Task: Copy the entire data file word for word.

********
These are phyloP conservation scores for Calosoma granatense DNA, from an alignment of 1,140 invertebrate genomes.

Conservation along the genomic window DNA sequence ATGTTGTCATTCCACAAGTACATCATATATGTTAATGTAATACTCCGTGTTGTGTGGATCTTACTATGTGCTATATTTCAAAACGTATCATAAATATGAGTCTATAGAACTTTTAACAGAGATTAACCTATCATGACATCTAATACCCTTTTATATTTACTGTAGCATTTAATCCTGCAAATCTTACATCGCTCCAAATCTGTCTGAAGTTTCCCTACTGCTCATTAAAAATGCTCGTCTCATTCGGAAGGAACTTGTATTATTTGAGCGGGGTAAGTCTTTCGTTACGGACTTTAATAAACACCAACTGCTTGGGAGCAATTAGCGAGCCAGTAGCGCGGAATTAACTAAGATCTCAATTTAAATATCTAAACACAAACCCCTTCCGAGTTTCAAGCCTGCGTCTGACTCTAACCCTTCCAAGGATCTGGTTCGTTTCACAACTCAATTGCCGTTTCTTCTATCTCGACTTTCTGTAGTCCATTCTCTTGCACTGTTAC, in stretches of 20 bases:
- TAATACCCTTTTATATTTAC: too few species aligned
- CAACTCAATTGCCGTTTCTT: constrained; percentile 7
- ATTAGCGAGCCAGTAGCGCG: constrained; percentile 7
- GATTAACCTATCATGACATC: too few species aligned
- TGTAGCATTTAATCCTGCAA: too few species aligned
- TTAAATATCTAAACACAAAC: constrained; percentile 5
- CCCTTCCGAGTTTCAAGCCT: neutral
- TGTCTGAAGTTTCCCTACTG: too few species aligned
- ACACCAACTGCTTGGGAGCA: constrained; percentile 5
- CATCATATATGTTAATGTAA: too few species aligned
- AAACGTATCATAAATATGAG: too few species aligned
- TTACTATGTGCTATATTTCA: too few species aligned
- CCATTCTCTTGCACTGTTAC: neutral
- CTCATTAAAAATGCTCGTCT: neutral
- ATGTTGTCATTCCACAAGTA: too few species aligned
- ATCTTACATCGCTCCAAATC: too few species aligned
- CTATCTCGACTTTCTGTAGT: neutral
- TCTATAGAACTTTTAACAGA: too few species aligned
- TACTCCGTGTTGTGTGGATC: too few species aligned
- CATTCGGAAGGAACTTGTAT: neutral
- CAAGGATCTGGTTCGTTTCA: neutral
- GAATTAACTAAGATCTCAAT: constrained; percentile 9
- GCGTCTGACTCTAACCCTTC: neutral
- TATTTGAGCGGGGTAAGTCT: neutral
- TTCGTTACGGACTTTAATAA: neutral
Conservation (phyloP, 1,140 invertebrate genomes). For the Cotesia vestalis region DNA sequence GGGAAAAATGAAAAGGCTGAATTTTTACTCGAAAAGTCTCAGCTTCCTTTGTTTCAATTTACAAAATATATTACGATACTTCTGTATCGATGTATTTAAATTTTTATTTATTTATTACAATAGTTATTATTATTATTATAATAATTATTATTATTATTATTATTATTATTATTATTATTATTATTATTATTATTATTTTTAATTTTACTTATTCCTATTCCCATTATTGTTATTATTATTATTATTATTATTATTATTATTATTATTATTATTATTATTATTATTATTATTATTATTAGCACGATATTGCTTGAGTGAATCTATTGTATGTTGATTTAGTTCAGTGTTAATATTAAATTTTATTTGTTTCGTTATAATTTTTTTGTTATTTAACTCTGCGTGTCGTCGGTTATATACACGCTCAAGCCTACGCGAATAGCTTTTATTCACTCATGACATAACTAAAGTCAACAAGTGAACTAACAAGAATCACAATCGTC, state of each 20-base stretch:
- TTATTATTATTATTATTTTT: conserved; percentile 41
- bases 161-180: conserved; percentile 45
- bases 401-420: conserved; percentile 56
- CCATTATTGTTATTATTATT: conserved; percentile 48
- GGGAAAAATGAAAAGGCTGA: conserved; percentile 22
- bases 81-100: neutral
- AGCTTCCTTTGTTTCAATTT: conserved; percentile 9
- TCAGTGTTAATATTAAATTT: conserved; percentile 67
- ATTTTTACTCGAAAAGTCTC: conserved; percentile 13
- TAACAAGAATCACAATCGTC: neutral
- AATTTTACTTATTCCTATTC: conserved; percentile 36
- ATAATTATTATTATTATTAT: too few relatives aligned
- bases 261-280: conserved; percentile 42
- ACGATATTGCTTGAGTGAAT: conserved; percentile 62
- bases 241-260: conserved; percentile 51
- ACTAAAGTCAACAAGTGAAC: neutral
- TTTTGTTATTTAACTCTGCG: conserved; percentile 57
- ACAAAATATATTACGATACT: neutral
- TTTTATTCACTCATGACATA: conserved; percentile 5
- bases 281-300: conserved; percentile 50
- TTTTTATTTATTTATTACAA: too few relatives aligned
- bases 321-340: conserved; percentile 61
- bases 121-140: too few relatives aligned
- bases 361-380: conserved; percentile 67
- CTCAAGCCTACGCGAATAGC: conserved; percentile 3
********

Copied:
These are phyloP conservation scores for Calosoma granatense DNA, from an alignment of 1,140 invertebrate genomes.

Conservation along the genomic window DNA sequence ATGTTGTCATTCCACAAGTACATCATATATGTTAATGTAATACTCCGTGTTGTGTGGATCTTACTATGTGCTATATTTCAAAACGTATCATAAATATGAGTCTATAGAACTTTTAACAGAGATTAACCTATCATGACATCTAATACCCTTTTATATTTACTGTAGCATTTAATCCTGCAAATCTTACATCGCTCCAAATCTGTCTGAAGTTTCCCTACTGCTCATTAAAAATGCTCGTCTCATTCGGAAGGAACTTGTATTATTTGAGCGGGGTAAGTCTTTCGTTACGGACTTTAATAAACACCAACTGCTTGGGAGCAATTAGCGAGCCAGTAGCGCGGAATTAACTAAGATCTCAATTTAAATATCTAAACACAAACCCCTTCCGAGTTTCAAGCCTGCGTCTGACTCTAACCCTTCCAAGGATCTGGTTCGTTTCACAACTCAATTGCCGTTTCTTCTATCTCGACTTTCTGTAGTCCATTCTCTTGCACTGTTAC, in stretches of 20 bases:
- TAATACCCTTTTATATTTAC: too few species aligned
- CAACTCAATTGCCGTTTCTT: constrained; percentile 7
- ATTAGCGAGCCAGTAGCGCG: constrained; percentile 7
- GATTAACCTATCATGACATC: too few species aligned
- TGTAGCATTTAATCCTGCAA: too few species aligned
- TTAAATATCTAAACACAAAC: constrained; percentile 5
- CCCTTCCGAGTTTCAAGCCT: neutral
- TGTCTGAAGTTTCCCTACTG: too few species aligned
- ACACCAACTGCTTGGGAGCA: constrained; percentile 5
- CATCATATATGTTAATGTAA: too few species aligned
- AAACGTATCATAAATATGAG: too few species aligned
- TTACTATGTGCTATATTTCA: too few species aligned
- CCATTCTCTTGCACTGTTAC: neutral
- CTCATTAAAAATGCTCGTCT: neutral
- ATGTTGTCATTCCACAAGTA: too few species aligned
- ATCTTACATCGCTCCAAATC: too few species aligned
- CTATCTCGACTTTCTGTAGT: neutral
- TCTATAGAACTTTTAACAGA: too few species aligned
- TACTCCGTGTTGTGTGGATC: too few species aligned
- CATTCGGAAGGAACTTGTAT: neutral
- CAAGGATCTGGTTCGTTTCA: neutral
- GAATTAACTAAGATCTCAAT: constrained; percentile 9
- GCGTCTGACTCTAACCCTTC: neutral
- TATTTGAGCGGGGTAAGTCT: neutral
- TTCGTTACGGACTTTAATAA: neutral
Conservation (phyloP, 1,140 invertebrate genomes). For the Cotesia vestalis region DNA sequence GGGAAAAATGAAAAGGCTGAATTTTTACTCGAAAAGTCTCAGCTTCCTTTGTTTCAATTTACAAAATATATTACGATACTTCTGTATCGATGTATTTAAATTTTTATTTATTTATTACAATAGTTATTATTATTATTATAATAATTATTATTATTATTATTATTATTATTATTATTATTATTATTATTATTATTATTTTTAATTTTACTTATTCCTATTCCCATTATTGTTATTATTATTATTATTATTATTATTATTATTATTATTATTATTATTATTATTATTATTATTATTATTAGCACGATATTGCTTGAGTGAATCTATTGTATGTTGATTTAGTTCAGTGTTAATATTAAATTTTATTTGTTTCGTTATAATTTTTTTGTTATTTAACTCTGCGTGTCGTCGGTTATATACACGCTCAAGCCTACGCGAATAGCTTTTATTCACTCATGACATAACTAAAGTCAACAAGTGAACTAACAAGAATCACAATCGTC, state of each 20-base stretch:
- TTATTATTATTATTATTTTT: conserved; percentile 41
- bases 161-180: conserved; percentile 45
- bases 401-420: conserved; percentile 56
- CCATTATTGTTATTATTATT: conserved; percentile 48
- GGGAAAAATGAAAAGGCTGA: conserved; percentile 22
- bases 81-100: neutral
- AGCTTCCTTTGTTTCAATTT: conserved; percentile 9
- TCAGTGTTAATATTAAATTT: conserved; percentile 67
- ATTTTTACTCGAAAAGTCTC: conserved; percentile 13
- TAACAAGAATCACAATCGTC: neutral
- AATTTTACTTATTCCTATTC: conserved; percentile 36
- ATAATTATTATTATTATTAT: too few relatives aligned
- bases 261-280: conserved; percentile 42
- ACGATATTGCTTGAGTGAAT: conserved; percentile 62
- bases 241-260: conserved; percentile 51
- ACTAAAGTCAACAAGTGAAC: neutral
- TTTTGTTATTTAACTCTGCG: conserved; percentile 57
- ACAAAATATATTACGATACT: neutral
- TTTTATTCACTCATGACATA: conserved; percentile 5
- bases 281-300: conserved; percentile 50
- TTTTTATTTATTTATTACAA: too few relatives aligned
- bases 321-340: conserved; percentile 61
- bases 121-140: too few relatives aligned
- bases 361-380: conserved; percentile 67
- CTCAAGCCTACGCGAATAGC: conserved; percentile 3